4. Understand your financials

Though this is the least fun, it may be one of the most important. As you’ll learn early on, a penny saved is a penny earned. If you’re starting to get serious as a band, start a bank account and put all funds into it. A sock drawer just doesn’t cut it after a while. Know how much getting from Point A to Point B will be and how you’ll manage cash flow around these upcoming trips or sessions in the studio. Getting ahead of debt will allow you to make decisions based on what the band needs and what the band can afford. Somewhere between these two roads, you’ll find the right path.

5. Be creative every day

Now that your business space is organized and you have goals, to-do lists, and a plan, your mind should be freed up to be creative. Separate time for yourself to work on your music and don’t be distracted by incoming emails, etc. It’s important you protect this time and you stay on top of your other tasks to ensure you can focus on your creative work.

6. Stay inspired

The music is only half the job; it’s important to love even the tedious aspects of being a musician. Try to highlight the aspects you like, and educate yourself on things you might be struggling with. When it comes to marketing, publicity, or financials, there are countless resources that can be found online to help you with your career. Subscribe to newsletters and magazines, and do your research. Read up on success stories from artists like yourself, and use them as inspiration when it comes to your career.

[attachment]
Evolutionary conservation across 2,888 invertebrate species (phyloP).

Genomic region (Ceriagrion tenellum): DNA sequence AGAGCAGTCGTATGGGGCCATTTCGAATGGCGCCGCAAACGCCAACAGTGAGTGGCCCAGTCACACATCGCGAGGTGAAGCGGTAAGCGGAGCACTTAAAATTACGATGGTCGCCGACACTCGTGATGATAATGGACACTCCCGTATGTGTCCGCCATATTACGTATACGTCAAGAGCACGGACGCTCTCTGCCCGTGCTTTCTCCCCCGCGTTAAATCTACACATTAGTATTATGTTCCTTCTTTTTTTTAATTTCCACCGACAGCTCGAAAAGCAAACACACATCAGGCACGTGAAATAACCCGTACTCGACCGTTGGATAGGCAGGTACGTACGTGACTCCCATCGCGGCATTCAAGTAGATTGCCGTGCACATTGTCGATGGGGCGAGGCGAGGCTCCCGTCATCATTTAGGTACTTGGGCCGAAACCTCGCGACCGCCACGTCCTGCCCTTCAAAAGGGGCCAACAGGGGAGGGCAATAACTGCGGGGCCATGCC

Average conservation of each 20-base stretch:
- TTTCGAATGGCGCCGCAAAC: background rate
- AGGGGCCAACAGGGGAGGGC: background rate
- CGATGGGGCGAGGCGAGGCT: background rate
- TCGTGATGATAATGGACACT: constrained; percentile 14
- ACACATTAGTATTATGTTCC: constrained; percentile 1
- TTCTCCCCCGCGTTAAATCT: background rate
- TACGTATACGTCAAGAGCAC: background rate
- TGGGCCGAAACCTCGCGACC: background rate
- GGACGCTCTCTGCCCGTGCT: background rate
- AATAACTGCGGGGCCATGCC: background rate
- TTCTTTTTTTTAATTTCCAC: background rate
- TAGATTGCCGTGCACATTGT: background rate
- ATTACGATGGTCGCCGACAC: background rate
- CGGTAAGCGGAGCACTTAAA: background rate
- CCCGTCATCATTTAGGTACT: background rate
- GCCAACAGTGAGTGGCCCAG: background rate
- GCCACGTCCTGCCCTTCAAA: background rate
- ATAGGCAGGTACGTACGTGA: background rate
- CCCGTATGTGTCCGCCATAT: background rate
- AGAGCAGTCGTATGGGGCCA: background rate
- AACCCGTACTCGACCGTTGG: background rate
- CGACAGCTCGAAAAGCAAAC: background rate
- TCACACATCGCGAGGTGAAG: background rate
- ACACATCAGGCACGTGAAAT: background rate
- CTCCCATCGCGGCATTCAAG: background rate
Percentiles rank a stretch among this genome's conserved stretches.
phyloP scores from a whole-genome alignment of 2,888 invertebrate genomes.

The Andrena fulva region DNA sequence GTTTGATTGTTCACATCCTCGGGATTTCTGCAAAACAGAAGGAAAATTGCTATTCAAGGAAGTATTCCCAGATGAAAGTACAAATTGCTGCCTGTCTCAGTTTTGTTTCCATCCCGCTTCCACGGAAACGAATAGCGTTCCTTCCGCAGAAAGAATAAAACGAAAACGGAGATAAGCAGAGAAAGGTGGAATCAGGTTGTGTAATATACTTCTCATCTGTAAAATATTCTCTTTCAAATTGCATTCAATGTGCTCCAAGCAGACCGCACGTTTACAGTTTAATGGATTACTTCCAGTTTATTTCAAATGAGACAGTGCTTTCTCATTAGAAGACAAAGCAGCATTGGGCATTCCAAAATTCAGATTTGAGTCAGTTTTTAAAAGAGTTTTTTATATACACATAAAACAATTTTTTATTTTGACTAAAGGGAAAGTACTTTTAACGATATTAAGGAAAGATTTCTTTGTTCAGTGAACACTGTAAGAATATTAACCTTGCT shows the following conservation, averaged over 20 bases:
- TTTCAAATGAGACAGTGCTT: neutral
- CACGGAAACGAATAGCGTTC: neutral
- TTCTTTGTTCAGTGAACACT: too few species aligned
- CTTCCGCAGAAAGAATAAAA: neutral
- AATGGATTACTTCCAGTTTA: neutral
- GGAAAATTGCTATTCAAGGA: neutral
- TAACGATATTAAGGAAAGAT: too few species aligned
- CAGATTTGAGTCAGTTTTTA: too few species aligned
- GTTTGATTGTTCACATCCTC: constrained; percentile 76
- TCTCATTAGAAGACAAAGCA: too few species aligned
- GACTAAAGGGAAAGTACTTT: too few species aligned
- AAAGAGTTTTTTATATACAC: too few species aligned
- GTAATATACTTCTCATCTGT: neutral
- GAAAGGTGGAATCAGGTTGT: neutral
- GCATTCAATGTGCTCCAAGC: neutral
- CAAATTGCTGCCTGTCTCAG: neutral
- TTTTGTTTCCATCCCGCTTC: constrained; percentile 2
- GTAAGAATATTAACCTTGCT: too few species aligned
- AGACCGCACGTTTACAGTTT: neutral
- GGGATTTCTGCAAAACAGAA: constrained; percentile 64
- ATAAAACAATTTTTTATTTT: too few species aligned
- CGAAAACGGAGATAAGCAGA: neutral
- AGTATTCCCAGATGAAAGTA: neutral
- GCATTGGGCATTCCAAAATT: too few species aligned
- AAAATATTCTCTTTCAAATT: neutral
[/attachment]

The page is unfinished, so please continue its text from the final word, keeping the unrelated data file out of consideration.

7. Reward yourself

You’re not in it alone, so share good news when you receive it. It’s important that all of your hard work is rewarded and celebrated. Give yourself a pat on the back. You’ve stayed focused and strong, organized in your business and creative space, and you deserve a high five!

Good luck, and I hope this helps you find a balance!

You’re not in it alone, so share good news when you receive it. It’s important that all of your hard work is rewarded and celebrated. Give yourself a pat on the back. You’ve stayed focused and strong, organized in your business and creative space, and you deserve a high five!

Good luck, and I hope this helps you find a balan

Comment and Weigh in! We want to hear from YOU!

Fill in your details below or click an icon to log in:

WordPress.com Logo

You are commenting using your WordPress.com account. Log Out / Change )

Twitter picture

You are commenting using your Twitter account. Log Out / Change )

Facebook photo

You are commenting using your Facebook account. Log Out / Change )

Google+ photo

You are commenting using your Google+ account. Log Out / Change )

Connecting to %s